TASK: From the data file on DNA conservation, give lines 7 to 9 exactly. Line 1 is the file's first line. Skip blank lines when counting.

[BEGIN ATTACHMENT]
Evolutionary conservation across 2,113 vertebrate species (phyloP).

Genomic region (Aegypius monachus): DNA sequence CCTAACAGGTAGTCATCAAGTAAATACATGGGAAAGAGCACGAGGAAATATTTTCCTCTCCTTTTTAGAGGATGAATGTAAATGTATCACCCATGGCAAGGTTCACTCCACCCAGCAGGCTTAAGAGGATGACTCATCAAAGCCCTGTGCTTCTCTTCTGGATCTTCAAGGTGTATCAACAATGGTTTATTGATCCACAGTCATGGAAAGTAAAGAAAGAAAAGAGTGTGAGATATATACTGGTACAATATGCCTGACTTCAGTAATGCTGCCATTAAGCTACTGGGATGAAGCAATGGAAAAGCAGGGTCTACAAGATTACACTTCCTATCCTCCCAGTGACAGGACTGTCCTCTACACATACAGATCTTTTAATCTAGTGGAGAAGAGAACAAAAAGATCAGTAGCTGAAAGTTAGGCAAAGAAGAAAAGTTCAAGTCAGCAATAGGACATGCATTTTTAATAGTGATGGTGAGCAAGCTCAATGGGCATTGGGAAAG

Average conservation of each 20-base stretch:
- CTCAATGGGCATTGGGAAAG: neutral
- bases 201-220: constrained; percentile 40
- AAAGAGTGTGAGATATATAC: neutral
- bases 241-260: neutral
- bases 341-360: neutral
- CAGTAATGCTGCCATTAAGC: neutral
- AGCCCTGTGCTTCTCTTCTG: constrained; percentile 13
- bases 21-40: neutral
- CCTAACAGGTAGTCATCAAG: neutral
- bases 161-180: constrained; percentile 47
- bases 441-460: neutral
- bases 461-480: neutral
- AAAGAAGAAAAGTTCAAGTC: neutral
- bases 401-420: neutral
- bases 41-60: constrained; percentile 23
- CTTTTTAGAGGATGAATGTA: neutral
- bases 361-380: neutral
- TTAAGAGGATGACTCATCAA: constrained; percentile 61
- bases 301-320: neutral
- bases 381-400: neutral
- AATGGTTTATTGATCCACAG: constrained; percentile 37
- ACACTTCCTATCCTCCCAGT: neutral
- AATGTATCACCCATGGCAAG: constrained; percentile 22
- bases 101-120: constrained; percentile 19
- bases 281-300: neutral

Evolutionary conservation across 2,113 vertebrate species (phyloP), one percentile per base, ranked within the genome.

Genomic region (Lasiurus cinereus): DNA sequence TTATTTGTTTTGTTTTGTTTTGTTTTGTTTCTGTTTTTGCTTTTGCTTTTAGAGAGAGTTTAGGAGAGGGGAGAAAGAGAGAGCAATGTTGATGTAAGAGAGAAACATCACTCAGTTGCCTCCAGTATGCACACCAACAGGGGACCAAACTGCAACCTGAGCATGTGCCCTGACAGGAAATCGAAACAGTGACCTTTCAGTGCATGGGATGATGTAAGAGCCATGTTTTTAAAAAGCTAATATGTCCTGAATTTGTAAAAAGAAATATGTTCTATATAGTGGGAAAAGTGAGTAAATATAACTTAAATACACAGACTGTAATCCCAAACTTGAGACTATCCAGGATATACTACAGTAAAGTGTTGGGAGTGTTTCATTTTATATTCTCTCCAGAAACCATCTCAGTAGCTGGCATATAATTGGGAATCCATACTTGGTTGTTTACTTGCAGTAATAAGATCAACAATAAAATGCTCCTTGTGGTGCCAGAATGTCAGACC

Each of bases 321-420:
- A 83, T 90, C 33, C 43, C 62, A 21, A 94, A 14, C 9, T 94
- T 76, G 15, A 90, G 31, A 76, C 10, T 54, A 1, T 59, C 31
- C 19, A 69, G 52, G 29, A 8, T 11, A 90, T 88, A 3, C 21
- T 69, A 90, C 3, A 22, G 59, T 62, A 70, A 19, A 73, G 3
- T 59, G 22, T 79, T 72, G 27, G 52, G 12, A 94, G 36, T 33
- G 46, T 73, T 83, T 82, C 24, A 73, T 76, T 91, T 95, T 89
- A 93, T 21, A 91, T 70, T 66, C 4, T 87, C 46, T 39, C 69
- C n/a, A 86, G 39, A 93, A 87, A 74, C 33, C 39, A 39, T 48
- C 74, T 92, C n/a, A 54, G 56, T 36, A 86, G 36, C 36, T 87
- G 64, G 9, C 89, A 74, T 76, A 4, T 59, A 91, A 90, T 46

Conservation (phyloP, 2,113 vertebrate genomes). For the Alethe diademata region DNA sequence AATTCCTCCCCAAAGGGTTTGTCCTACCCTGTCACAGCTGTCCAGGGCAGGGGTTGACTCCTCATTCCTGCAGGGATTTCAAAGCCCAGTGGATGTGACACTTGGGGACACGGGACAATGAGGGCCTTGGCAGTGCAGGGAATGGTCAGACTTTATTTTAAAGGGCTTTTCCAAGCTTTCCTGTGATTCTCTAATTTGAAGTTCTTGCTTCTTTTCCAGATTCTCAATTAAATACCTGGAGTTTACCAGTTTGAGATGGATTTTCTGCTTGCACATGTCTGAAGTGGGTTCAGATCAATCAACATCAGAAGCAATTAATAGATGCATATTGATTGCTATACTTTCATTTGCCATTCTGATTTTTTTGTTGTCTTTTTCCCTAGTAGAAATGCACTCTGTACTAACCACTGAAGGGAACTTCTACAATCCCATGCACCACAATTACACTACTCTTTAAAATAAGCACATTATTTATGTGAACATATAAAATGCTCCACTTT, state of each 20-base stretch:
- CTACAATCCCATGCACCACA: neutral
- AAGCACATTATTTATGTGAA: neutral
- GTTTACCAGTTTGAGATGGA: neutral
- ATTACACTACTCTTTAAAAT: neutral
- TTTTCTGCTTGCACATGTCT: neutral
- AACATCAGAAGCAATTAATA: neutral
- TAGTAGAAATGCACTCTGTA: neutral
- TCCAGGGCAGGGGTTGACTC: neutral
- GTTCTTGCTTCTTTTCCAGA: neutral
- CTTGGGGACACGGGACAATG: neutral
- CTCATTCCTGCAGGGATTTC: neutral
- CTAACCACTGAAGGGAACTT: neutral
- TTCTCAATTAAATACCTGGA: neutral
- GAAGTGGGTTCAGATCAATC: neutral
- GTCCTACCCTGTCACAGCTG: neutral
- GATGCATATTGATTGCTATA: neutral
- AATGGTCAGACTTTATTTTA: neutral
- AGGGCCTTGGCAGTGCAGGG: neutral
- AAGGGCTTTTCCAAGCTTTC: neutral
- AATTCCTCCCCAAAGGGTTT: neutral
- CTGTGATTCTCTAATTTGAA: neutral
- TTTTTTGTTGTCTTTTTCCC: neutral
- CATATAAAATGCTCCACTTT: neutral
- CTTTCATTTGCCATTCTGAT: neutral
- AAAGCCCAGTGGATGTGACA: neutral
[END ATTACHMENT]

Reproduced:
- bases 241-260: neutral
- bases 341-360: neutral
- CAGTAATGCTGCCATTAAGC: neutral